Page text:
The best idea to come out of all this, to possibly avoid any appearance of homerism or political influence in the future, is to do what is done in other major sports.
Draft officials from different parts of the U.S., the best of the best, and have them officiate the Breeders’ Cup races. Have a house steward in the room to act in an advisory role should relevant local idiosyncrasies arise.
I’m sure the majority of observers believe that Bayern should have been disqualified based, de facto, on what they saw.
But then so was the Santa Anita stewards’ de jure interpretation of the rule governing the start of any race run in California, be it claimer or Breeders‘ Cup Classic.
Written by John Pricci
Sunday, November 02, 2014
Santa Anita Fatigue
HALLANDALE BEACH, FL., November 1, 2014---I have written these words ever since Breeders’ Cup II back in 1985: “As a racing event, the Breeders’ Cup never fails to fire.”
Or, a variation on that theme: “The Kentucky Derby is my favorite race but the Breeders’ Cup is my favorite event, racing’s best hoof forward.”
Or maybe it’s because the concept of Breeders’ Cup offers the greatest blend of pomp, circumstance, and gambling known to man.
For most of us, in any case, it’s what makes Thoroughbred racing “the greatest game played outdoors.” To wit:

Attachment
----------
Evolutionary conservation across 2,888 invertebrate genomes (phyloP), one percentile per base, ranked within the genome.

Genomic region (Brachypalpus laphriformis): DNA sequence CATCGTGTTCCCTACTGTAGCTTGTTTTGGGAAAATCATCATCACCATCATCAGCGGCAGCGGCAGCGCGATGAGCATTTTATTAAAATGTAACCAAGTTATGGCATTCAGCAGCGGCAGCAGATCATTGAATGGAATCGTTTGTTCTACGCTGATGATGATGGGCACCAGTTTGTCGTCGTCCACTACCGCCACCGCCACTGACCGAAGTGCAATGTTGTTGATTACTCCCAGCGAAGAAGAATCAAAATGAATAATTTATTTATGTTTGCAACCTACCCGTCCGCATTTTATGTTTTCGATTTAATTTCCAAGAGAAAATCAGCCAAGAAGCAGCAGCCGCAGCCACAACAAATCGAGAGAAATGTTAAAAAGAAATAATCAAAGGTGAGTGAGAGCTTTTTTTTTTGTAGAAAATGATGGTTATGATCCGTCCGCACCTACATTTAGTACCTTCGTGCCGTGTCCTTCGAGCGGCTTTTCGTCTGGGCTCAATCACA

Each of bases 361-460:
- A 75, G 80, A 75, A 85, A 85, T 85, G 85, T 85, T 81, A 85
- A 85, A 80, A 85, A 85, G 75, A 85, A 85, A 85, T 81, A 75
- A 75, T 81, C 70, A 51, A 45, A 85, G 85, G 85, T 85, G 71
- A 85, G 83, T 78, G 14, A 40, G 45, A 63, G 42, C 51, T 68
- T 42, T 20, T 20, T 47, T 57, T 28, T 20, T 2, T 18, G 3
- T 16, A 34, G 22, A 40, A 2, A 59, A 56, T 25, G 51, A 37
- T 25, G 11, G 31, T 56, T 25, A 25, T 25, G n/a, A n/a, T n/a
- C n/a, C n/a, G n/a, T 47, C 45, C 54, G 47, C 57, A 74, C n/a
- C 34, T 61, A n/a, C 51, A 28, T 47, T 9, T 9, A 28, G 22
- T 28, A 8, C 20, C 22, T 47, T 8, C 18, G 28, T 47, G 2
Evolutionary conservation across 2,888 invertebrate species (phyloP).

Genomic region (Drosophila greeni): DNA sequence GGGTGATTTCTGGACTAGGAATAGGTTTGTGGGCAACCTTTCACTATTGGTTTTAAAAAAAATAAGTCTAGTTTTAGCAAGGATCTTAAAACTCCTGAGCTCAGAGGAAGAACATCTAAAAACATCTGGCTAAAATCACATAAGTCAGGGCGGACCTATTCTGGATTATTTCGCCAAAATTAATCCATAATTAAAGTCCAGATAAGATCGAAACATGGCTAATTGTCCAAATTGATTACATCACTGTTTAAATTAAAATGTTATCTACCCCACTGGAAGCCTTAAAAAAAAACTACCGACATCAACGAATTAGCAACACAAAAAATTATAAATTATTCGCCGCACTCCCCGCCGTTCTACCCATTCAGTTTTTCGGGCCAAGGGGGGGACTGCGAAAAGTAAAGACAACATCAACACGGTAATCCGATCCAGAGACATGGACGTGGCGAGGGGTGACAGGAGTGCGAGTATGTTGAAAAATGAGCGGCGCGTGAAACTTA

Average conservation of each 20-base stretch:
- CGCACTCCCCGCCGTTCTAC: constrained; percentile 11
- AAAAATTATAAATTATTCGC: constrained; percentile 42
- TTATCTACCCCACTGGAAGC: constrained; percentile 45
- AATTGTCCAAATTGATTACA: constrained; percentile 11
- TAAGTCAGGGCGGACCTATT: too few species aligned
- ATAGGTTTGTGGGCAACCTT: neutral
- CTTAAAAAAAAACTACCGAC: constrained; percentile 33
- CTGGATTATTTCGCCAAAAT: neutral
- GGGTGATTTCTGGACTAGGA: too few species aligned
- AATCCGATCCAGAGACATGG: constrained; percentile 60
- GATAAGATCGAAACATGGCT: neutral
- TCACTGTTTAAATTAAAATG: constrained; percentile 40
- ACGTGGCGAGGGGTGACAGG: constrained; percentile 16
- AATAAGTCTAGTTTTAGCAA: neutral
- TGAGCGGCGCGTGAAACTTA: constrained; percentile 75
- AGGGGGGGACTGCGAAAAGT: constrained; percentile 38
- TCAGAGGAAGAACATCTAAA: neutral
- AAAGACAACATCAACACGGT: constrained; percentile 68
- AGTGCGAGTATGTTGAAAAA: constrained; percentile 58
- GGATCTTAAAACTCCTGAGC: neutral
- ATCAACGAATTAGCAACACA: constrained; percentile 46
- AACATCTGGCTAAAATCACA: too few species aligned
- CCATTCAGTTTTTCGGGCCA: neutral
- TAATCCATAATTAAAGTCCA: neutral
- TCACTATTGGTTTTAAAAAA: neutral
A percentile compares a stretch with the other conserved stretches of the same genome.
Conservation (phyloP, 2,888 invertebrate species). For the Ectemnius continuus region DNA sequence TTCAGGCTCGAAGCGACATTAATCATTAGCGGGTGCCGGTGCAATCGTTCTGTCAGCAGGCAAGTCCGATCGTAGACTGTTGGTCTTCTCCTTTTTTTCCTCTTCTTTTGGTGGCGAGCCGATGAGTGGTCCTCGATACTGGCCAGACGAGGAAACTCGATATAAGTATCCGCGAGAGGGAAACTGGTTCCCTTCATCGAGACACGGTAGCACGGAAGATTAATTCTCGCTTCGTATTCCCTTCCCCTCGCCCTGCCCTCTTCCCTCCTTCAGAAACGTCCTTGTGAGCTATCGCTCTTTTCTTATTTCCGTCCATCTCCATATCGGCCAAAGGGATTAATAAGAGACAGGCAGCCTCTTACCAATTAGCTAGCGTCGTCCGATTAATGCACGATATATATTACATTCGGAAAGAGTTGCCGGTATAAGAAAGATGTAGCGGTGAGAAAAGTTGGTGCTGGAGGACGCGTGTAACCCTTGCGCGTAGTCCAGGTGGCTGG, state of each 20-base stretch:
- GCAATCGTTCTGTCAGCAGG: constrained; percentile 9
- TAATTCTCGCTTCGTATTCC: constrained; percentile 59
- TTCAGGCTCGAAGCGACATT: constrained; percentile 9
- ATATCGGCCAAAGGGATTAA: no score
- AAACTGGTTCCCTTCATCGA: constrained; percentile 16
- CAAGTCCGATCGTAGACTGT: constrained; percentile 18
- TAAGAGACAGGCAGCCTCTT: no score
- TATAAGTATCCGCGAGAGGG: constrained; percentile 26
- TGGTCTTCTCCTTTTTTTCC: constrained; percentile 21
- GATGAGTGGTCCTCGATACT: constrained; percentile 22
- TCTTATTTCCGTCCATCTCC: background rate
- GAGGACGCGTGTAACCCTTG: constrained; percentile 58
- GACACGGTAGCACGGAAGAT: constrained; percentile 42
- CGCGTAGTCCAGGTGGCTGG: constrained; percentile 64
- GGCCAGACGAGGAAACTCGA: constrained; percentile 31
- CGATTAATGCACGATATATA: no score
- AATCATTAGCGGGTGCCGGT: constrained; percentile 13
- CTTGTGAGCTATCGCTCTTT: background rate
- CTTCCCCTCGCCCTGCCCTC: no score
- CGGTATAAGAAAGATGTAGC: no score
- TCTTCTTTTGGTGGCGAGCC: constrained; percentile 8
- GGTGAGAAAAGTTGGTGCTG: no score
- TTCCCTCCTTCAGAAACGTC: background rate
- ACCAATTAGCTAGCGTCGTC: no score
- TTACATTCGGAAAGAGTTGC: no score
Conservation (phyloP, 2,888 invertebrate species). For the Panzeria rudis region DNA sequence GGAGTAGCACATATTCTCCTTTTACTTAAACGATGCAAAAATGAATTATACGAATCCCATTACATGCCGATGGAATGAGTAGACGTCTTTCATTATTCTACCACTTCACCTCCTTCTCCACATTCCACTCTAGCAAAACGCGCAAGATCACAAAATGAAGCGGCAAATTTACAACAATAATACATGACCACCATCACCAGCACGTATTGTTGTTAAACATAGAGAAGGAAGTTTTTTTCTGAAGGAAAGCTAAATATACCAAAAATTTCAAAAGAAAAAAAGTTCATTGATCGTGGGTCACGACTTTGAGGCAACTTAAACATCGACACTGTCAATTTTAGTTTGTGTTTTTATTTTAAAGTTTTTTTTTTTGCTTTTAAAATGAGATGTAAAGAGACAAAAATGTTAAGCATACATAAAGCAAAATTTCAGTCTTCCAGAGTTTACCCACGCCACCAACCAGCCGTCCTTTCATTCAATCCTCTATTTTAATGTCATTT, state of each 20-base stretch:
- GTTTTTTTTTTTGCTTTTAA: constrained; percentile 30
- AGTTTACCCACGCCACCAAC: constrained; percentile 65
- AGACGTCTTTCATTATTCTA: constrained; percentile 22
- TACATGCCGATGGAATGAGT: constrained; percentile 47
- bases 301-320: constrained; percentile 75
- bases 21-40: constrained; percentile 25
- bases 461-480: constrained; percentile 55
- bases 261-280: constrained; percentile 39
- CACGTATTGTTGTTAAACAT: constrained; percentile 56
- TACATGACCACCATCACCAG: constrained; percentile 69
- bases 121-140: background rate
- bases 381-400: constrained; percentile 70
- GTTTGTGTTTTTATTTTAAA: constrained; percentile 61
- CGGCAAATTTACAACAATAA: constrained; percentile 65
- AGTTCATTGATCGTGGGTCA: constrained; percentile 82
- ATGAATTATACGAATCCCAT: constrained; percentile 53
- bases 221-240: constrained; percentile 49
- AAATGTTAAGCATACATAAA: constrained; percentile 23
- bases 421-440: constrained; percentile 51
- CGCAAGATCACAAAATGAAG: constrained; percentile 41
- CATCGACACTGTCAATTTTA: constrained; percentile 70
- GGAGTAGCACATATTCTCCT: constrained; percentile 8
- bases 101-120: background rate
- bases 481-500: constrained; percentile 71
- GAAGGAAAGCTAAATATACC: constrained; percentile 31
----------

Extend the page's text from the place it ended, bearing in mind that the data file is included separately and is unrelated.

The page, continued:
Where else over consecutive days can be seen performances such as Lady Eli’s, or Bobby’s Kitten’s, or Texas Red’s; horsemanship like those displayed by Chad Brown, or Wesley Ward, or Steve Asmussen?
Or the athleticism and decision making skills at 40 miles per hour as those displayed by Rosie Napravnik or Javier Castellano or Frankie Dettori?
So, then, what’s leaving me so unsatisfied post event?
Was it small betting losses incurred over two days; the Turf trifecta, a value play on Bobby’s Kitten and win savers on Work All Week and Karakonite the only bets that provided a dufresnian escape from parimutuel incarceration?
No, it wasn‘t the betting; I can remember losing once or twice before. And recall, please, that this is a game in which being wrong two out of every three chances makes you a certifiable genius.
And it wasn’t the atmospherics under which the event was staged; it was sloppy as hell in New York Saturday. In SoCal, the badly needed rain fell conveniently fell between programs at night.
And what better background for the beautiful spectacle of Thoroughbred racing than the San Gabriels, live or in living HD?
It can be only one thing that makes me feel this way: It’s West Coast hyperbole and it leads to Santa Anita Fatigue.